hands. Use tongs or a broom and dustpan. IF
    INJURY OCCURS WITH A SHARP OBJECT contact the
    District Health Coordinator immediately (Cherryl
    Kirilenko).
  • Place contaminated sharps and infectious wastes
    in designated containers. Sharps containers
    should be labeled or color-coded, leak-proof
    containers that are closeable and easily
    accessible to those who use them. Do not allow
    waste containers to over fill.
  • Handle contaminated laundry as little as possible
    and with minimal agitation. Place soiled laundry
    in labeled or color-coded leak-proof bags or
    containers without sorting or rinsing.
  • Bins, pails, cans, and similar receptacles that
    are reused and have a reasonable likelihood for
    becoming contaminated with blood or other
    infectious materials shall be inspected and
    decontaminated on a regularly scheduled basis.

26
KNOW YOUR LABELS
  • Watch for fluorescent orange-red labels, red
    bags and containers with a biohazard symbol. This
    symbol warns you that the container holds blood
    or other potentially infectious materials.

27
HBV VACCINATIONS
  • Rolling up your sleeve for this vaccination
    may be one of the best ways to prevent hepatitis
    B infection. The vaccine is safe and nearly 100
    effective if the series of three shots is
    completed. The first shot is given, then the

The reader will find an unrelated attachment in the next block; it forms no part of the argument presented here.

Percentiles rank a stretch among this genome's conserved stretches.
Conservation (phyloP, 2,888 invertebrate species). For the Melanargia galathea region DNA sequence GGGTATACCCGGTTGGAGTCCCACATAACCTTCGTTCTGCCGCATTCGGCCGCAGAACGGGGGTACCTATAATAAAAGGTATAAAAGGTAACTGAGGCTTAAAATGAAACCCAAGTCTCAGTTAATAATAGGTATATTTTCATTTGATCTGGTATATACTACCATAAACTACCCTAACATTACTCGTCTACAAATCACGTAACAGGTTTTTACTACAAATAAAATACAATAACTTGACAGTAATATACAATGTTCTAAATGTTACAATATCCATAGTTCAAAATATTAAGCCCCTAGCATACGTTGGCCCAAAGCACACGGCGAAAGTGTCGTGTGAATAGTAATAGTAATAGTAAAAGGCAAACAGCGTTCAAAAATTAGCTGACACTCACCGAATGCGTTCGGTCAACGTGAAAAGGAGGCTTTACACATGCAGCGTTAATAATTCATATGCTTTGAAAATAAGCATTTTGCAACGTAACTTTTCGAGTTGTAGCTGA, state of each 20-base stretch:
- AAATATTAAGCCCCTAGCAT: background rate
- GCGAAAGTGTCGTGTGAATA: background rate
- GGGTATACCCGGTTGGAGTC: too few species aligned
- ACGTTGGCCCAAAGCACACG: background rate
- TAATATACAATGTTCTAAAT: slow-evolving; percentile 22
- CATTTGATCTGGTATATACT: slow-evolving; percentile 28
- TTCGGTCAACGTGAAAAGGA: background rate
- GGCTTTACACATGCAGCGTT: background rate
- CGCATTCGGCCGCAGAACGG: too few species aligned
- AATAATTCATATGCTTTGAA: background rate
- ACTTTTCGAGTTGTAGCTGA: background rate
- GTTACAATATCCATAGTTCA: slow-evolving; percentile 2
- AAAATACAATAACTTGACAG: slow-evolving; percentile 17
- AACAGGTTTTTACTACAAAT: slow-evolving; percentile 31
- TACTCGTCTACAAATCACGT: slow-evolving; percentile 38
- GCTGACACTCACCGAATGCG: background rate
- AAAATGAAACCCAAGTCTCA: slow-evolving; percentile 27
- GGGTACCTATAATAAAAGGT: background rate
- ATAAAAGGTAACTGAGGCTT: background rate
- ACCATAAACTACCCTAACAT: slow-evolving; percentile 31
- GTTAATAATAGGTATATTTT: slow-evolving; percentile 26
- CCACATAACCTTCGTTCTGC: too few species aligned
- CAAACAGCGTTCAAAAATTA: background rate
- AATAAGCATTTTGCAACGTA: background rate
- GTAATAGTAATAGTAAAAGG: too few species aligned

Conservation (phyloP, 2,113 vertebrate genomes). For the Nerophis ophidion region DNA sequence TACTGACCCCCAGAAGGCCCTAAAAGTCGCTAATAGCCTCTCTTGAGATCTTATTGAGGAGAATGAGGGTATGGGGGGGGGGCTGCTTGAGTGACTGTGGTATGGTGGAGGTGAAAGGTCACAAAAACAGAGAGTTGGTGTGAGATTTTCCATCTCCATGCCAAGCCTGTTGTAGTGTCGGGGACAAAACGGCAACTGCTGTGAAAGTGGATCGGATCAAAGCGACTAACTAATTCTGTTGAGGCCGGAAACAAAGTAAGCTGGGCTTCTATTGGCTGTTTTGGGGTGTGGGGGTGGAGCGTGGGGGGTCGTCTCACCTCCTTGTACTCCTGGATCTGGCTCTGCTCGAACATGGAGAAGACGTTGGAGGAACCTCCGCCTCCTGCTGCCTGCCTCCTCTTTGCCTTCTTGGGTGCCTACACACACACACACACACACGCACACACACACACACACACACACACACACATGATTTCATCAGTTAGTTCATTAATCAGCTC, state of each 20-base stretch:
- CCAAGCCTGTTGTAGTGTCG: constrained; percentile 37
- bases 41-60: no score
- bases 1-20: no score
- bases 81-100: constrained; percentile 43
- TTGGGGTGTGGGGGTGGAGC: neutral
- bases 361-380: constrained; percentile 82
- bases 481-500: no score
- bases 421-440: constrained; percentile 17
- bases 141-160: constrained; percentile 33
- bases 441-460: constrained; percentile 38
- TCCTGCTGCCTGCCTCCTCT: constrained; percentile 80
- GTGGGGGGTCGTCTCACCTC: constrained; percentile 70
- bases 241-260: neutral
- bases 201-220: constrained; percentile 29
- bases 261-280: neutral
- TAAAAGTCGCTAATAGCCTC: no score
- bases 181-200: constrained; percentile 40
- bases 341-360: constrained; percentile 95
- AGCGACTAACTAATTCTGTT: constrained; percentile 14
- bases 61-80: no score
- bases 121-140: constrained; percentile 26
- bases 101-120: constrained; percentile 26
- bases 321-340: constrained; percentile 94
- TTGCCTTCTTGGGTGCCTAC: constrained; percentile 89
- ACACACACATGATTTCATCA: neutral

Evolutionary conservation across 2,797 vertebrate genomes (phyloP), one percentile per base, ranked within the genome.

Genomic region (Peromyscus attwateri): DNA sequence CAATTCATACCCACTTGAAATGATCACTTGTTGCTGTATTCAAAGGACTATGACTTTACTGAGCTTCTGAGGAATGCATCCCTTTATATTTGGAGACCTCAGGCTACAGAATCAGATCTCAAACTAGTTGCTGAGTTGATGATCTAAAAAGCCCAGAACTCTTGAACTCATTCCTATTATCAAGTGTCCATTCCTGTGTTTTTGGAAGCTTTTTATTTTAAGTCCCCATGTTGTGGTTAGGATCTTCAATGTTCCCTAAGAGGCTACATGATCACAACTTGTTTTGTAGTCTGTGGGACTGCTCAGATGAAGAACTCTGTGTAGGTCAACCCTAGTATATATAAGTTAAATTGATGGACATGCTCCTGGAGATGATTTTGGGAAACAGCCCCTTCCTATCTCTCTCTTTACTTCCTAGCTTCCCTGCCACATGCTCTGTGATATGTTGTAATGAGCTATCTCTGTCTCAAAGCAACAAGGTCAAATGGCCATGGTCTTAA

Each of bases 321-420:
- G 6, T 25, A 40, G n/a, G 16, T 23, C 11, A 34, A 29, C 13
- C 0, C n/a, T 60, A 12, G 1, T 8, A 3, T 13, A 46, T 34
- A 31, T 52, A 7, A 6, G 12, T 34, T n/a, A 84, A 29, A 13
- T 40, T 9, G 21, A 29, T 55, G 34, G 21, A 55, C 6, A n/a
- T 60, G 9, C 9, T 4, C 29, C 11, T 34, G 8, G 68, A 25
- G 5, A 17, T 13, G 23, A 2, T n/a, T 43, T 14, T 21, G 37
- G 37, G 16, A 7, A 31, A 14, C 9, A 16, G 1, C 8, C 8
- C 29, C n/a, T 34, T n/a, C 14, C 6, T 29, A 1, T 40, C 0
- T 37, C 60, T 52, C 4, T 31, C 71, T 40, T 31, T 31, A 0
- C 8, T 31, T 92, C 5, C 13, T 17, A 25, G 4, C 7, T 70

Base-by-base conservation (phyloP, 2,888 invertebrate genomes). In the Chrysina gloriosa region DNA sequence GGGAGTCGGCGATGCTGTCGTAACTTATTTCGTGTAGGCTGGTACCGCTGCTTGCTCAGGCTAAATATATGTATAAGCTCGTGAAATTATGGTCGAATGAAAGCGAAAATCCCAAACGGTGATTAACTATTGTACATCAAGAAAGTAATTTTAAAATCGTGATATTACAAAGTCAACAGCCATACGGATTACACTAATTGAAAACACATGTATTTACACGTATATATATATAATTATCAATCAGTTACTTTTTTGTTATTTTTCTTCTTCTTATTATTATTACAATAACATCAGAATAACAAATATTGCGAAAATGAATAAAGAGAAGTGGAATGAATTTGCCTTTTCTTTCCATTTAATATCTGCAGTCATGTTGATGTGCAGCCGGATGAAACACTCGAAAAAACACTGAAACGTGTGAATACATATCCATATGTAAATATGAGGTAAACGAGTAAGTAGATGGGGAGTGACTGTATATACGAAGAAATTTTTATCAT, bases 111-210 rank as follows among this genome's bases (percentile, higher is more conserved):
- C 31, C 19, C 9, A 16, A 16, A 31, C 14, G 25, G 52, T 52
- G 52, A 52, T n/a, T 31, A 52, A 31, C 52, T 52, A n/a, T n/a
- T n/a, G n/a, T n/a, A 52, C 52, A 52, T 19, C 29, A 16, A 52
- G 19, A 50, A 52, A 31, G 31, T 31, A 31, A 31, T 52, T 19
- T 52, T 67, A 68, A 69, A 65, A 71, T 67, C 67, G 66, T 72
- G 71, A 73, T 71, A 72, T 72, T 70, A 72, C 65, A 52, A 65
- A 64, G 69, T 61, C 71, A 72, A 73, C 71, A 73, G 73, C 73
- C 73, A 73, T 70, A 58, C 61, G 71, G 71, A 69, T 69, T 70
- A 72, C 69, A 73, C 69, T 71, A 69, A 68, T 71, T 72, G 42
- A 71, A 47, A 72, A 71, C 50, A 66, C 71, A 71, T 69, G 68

second shot is given 1 month later, then the
    third, and final shot, is given 6 months after
    the first dose. If you miss a dose, it may be
    made up without loss of protection. HBV
    vaccination does not protect against hepatitis A
    or C.
  • If you have a high risk of being exposed to blood
    or other infectious materials as a part of your
    job, the school system will make the hepatitis B
    vaccination available to you at no cost.

28
PLAY IT SAFE!!
  • Accidents happen. If you are exposed to blood
    or other potentially infectious materials,
    immediately wash affected skin with soap and warm
    running water. Flush eyes and exposed mucous
    membranes with large amounts of water for at
    least 15 minutes. Then report the incident to
    your supervisor. If you consent, your employer
    will provide you with
  • A confidential medical evaluation
  • Blood test
  • Post-exposure preventative treatment if available
  • Follow-up counseling
  • REMEMBER that most exposures
  • do not result in infection.

29
SUMMARY
  • As a school employee, you must react to an
    emergency not only with your heart, but also with
    your head. Fortunately, your risk of exposure to
    bloodborne pathogens at school is low. Although
    there have been rare cases of HBV transmission in
    school settings, no cases of HIV transmission
    have been reported. Know the facts about
    bloodborne diseases so you can take sensible
    precautions. Remember to treat all blood and body
    fluids containing visible blood as though
    infected with bloodborne pathogens. Use gloves
    when handling any body fluids since they may
    contain a variety of pathogens. Disinfect any
    spills with an appropriate germicidal agent and
    dispose of all contaminated materials according
    to your schools policy. Students, co-workers and
    loved ones are counting on you. By following
    simple safety guidelines, you can deal with blood
    safety while treating the person in need with
    compassion.

30
ANY QUESTIONS ???
  • If you have any questions please contact
  • Cherryl Kirilenko, RN - District School Nurse
  • 238-1308 ext 1155
  • email cherryl.kirilenko_at_danville.kyschools.us
  • INTERNET SITES OF INTEREST
  • www.osha.gov/SLTC/bloodbornepathogens/
  • www.uft.org/?fid161tf733